Talbot said initial concerns about the installation of the panels and controllers in a high RF field proved to be unfounded. "We had ferrite beads and capacitors handy to filter out RF, but didn't need to use them."
"The trackers are microprocessor-controlled, so it's certainly prudent to consider the RF environment and its impact on computers and controllers. If you can make a microprocessor-based remote control work in your RF field, then you should have no trouble with this technology."
About CPV Cells Most solar cells in use today are flat-plate PV, which produce electricity when sunlight strikes panels lined with sheets of costly photovoltaic cell material. This technology, with some refinements, has been in use since the inception of solar power about 30 years ago, according to SolFocus.
Concentrator photovoltaic (CPV) technology, recently developed at the Palo Alto Research Center in conjunction with SolFocus, achieves greater efficiency by using mirrors or lenses to concentrate solar energy onto smaller areas of PV material. Additionally, CPV technology uses multi-junction, or 'III-V' solar cells.
These new cells convert energy more efficiently than traditional solar cells, approximately 35 percent today, with expectations of 45 percent as the technology is further refined, according to SolFocus. These efficiencies contrast with typically 13 to 18 percent efficiency for silicon cells.
CPV arrays work by focusing sunlight onto a small area of silicon. The arrays must be pointed directly at the sun to achieve maximum efficiency.
This necessitates the use of trackers, which follow the sun's trajectory throughout the day. Trackers historically have been expensive and unreliable, but recent advances have produced lightweight, reliable devices enabling rooftop installations producing from 10 to 100 kW of electricity.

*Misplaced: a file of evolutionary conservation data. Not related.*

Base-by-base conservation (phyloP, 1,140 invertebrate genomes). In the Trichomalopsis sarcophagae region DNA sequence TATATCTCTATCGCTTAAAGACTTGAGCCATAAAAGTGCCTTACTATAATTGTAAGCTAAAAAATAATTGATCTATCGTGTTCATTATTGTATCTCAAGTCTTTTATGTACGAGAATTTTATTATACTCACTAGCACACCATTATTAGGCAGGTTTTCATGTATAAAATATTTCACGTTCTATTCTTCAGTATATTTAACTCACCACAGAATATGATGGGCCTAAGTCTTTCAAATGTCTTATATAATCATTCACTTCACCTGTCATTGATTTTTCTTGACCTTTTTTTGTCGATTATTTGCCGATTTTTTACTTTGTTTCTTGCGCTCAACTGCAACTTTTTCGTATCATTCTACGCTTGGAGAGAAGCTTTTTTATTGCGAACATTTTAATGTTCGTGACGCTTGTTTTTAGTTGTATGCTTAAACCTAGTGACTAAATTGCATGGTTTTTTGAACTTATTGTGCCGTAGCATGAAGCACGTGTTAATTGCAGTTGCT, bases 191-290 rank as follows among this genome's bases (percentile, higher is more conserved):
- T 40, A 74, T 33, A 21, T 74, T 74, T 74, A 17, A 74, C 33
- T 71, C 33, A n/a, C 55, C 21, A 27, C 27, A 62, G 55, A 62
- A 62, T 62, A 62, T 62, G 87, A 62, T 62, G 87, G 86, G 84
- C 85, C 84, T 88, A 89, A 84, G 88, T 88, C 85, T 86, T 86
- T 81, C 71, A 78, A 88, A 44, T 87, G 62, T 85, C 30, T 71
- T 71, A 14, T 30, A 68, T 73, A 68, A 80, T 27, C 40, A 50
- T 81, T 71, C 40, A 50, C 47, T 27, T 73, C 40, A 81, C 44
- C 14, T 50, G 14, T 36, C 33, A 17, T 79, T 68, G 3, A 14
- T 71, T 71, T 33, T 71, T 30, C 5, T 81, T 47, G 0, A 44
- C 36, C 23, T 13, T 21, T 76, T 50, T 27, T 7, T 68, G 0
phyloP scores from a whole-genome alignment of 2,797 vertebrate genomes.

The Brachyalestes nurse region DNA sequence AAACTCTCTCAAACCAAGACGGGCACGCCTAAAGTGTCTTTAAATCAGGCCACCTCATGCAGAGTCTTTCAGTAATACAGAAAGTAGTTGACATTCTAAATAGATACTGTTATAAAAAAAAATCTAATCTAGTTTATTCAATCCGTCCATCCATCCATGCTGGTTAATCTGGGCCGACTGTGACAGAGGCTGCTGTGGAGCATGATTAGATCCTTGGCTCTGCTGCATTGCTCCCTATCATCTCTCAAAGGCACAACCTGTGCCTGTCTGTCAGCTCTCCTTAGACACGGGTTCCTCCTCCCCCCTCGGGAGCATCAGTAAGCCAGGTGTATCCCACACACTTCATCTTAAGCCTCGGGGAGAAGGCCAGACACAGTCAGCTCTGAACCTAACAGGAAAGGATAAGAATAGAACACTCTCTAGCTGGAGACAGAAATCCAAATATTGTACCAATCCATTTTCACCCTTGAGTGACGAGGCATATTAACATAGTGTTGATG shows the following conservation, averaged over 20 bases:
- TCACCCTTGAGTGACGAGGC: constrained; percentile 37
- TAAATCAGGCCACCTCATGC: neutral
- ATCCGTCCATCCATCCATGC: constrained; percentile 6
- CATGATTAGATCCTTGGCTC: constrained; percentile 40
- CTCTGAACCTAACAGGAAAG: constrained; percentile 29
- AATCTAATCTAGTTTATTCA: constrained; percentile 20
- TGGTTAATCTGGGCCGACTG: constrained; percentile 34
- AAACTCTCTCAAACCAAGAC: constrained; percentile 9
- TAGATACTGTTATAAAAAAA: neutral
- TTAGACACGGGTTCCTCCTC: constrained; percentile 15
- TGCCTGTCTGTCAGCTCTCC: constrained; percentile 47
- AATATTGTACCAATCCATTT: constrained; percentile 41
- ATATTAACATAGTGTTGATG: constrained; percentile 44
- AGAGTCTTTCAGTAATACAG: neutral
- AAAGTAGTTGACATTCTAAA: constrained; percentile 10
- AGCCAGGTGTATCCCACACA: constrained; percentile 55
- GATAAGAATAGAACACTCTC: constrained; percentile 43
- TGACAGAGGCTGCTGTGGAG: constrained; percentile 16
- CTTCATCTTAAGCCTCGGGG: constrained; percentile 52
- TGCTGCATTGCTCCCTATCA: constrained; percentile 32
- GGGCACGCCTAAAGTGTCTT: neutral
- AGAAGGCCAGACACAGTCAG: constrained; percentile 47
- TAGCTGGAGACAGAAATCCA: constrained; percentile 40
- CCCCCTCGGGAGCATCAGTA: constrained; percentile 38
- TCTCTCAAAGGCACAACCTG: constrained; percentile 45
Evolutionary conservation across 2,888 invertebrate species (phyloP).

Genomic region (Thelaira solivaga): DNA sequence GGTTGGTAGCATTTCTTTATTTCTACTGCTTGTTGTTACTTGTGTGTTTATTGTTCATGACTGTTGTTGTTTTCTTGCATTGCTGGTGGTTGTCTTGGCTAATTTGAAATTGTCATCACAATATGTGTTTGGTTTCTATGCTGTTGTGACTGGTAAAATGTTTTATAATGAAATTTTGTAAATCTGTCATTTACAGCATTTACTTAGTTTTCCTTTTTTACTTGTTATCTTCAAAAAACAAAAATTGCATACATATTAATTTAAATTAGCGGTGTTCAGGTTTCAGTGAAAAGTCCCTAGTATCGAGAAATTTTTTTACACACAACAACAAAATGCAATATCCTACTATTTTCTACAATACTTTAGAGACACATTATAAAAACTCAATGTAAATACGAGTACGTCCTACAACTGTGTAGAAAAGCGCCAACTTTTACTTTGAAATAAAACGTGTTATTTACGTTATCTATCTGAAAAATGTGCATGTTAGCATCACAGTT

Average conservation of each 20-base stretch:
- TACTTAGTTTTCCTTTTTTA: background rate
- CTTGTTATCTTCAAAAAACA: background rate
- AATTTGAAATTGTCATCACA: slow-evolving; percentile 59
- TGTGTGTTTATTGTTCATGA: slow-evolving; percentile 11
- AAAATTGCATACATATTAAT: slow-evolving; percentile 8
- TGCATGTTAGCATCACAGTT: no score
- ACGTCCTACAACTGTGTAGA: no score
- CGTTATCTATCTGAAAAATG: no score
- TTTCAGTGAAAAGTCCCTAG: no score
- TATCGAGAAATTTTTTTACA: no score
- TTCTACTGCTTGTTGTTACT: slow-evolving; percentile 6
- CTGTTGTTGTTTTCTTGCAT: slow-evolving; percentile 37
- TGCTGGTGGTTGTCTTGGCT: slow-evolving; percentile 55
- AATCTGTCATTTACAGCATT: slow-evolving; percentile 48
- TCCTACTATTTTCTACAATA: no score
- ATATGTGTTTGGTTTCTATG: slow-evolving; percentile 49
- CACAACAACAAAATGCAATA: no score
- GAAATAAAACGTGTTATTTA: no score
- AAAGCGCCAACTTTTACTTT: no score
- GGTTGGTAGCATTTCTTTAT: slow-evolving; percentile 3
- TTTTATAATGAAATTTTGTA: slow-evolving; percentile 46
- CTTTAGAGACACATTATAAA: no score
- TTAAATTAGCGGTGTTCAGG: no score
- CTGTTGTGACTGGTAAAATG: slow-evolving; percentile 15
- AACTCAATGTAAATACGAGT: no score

The SolFocus CPV modules claim to halve costs and operate at double the efficiency of average flat-plate PV panels. The modules also use glass, which has a 30-year life span, and they have dry, passive cooling, requiring no liquids or fans. The modules have one-quarter the focal length of other systems, making them compact.
— Tom Vernon
Maintenance on the solar system is expected to be easy. "Basically it's a matter of washing the panels periodically to clean up after the seagulls and remove accumulated dirt." Power output from the cells decreases as grime accumulates, Talbot said.
"We also need to grease the tracking mechanism for the CPV arrays," according to Talbot, who adds that a more refined program may be worked out as they spend time with the system.
The installation also marks the beginning of a long-term relationship for the station with SolFocus and PG&E to use the site as a test bed for emerging solar technology.
"We'll be looking at what's offered to us by anyone who partners with PG&E, and expect to see a lot of ongoing R&D projects with SolFocus," according to Talbot.
KGO announced the solar project in February. Talbot and Transmitter Engineer Art Lebermann supervised the installation. Lebermann maintained a solar blog with progress reports and photos: dynamic.kgoradio.com/solar.php.
Work was scheduled to be completed by mid-March, but rains delayed pouring the concrete foundations and other outside construction. Progress was later slowed, according to a SolFocus spokesperson, when the company updated the solar tracking technology used in the installation.
The construction work drew interest from commuters on the adjacent Dumbarton Bridge. "Many of these people grew up in the Bay Area, and have a keen interest in everything the station does," said Talbot. "We received a number of phone calls and e-mail inquiries, and it's going to be a great avenue to promote the station and what it's doing with solar power."
Other efforts to "green" the KGO transmitter site are under consideration, according to Talbot. A more efficient air conditioning system may be installed to replace the current one, which was designed to handle the building's original Harris MW-50 transmitters.
Talbot said the heat load from the current Nautel transmitters is much less than the older units. Also under consideration is a plan to replace lamps in the beacons on the station's three-tower array with LEDs.